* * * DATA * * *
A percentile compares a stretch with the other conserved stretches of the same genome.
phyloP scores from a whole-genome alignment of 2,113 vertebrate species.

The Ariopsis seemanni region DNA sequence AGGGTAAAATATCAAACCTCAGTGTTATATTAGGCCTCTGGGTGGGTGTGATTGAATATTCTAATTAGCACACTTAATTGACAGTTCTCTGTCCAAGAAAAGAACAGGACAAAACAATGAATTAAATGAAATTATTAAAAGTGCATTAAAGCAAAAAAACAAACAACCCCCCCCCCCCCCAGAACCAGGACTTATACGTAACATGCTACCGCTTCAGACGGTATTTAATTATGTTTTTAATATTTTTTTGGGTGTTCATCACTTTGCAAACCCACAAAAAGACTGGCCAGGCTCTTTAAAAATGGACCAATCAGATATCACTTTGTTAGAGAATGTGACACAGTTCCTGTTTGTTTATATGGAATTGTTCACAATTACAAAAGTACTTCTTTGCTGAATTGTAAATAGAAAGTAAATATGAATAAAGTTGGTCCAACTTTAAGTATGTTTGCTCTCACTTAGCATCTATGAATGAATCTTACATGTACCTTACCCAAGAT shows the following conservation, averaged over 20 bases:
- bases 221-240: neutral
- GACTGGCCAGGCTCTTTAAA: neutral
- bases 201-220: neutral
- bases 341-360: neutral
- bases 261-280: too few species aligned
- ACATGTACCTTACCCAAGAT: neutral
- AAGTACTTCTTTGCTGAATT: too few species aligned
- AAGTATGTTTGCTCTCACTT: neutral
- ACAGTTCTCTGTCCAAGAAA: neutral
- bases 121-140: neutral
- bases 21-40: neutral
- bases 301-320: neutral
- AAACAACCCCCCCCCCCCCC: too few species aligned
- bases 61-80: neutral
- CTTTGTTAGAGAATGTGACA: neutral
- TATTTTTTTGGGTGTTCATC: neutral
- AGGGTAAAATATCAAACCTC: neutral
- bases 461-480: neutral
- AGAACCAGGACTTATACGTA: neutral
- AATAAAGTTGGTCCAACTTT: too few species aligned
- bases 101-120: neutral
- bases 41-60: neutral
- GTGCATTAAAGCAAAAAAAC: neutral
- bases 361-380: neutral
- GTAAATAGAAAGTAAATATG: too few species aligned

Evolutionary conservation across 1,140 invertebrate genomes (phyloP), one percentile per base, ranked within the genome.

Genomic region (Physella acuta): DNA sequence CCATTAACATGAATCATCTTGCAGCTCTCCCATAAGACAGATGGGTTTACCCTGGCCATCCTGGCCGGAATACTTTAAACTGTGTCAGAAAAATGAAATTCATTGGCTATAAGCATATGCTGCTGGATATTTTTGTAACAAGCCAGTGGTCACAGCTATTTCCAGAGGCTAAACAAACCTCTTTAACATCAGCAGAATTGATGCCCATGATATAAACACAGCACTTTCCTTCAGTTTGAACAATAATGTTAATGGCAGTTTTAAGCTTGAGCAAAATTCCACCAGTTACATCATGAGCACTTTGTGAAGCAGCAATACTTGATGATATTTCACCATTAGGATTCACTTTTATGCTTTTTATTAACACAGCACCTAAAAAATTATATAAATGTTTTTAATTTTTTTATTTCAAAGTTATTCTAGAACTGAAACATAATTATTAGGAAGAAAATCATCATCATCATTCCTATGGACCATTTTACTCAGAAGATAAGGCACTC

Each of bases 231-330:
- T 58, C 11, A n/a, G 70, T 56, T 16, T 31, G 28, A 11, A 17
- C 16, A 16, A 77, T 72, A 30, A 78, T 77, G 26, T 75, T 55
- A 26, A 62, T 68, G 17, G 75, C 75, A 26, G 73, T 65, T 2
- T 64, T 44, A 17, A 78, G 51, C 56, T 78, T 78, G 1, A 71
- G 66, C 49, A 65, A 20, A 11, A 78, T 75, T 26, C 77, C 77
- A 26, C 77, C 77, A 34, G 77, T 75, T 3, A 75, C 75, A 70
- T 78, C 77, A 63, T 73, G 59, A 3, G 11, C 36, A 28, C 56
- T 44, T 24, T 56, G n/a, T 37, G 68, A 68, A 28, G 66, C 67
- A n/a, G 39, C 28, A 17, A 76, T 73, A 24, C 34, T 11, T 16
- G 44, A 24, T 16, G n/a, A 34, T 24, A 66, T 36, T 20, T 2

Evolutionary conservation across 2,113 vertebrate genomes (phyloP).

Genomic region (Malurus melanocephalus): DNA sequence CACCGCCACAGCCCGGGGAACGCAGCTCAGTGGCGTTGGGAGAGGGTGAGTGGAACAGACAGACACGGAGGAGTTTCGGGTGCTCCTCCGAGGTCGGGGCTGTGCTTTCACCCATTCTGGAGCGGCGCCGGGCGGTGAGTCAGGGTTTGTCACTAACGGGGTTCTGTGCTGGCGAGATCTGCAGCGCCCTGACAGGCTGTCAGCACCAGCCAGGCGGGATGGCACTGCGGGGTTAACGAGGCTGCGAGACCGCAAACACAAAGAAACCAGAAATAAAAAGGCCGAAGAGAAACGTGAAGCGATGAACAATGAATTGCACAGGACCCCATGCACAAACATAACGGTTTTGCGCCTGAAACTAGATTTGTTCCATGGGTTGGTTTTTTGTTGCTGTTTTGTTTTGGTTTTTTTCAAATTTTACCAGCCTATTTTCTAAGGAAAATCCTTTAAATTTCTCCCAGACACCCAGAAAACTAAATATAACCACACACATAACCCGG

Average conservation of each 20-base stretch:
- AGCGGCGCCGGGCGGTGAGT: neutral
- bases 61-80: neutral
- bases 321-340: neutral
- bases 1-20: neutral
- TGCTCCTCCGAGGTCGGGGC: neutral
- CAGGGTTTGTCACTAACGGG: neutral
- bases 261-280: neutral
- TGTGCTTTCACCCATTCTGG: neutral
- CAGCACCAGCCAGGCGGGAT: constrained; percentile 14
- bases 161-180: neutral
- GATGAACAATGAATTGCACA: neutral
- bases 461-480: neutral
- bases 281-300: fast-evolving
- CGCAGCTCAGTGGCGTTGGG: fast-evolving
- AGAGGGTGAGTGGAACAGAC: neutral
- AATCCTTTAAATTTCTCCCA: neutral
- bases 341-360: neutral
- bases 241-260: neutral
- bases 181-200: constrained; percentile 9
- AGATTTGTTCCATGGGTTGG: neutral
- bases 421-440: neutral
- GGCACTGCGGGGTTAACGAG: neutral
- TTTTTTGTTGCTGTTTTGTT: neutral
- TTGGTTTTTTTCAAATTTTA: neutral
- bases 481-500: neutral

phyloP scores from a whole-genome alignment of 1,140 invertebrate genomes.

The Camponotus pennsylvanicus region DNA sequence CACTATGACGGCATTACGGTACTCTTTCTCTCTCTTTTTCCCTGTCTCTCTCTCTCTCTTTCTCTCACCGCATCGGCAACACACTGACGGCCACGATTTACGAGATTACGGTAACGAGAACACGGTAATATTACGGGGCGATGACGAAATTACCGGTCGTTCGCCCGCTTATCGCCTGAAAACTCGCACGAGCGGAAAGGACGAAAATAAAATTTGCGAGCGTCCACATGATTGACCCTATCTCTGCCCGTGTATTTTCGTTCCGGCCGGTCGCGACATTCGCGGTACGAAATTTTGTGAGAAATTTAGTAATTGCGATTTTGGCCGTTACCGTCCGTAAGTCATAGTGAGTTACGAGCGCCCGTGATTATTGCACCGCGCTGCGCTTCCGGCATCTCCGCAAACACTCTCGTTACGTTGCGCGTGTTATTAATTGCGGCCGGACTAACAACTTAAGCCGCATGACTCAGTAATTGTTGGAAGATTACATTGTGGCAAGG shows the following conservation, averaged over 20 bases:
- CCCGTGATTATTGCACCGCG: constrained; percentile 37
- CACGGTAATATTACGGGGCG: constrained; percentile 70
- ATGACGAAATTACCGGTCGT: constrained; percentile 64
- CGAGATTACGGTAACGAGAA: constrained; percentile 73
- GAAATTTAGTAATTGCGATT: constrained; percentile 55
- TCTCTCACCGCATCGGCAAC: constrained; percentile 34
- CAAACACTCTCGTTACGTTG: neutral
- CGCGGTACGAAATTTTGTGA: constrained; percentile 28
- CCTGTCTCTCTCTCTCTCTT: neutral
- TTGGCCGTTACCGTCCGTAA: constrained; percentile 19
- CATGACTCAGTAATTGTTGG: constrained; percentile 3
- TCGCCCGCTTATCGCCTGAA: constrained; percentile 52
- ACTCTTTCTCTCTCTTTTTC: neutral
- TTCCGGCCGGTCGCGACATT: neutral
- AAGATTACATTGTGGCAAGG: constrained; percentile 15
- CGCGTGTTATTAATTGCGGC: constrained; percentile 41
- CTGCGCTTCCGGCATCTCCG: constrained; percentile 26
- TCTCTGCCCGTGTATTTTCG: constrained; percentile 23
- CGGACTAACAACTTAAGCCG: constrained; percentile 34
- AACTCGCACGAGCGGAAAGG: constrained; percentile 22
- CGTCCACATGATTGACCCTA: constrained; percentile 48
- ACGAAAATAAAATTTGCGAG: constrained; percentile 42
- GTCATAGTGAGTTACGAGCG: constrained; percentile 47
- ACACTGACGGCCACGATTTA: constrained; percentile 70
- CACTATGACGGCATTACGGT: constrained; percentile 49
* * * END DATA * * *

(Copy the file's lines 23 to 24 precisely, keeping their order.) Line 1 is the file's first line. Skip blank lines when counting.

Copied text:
- AATAAAGTTGGTCCAACTTT: too few species aligned
- bases 101-120: neutral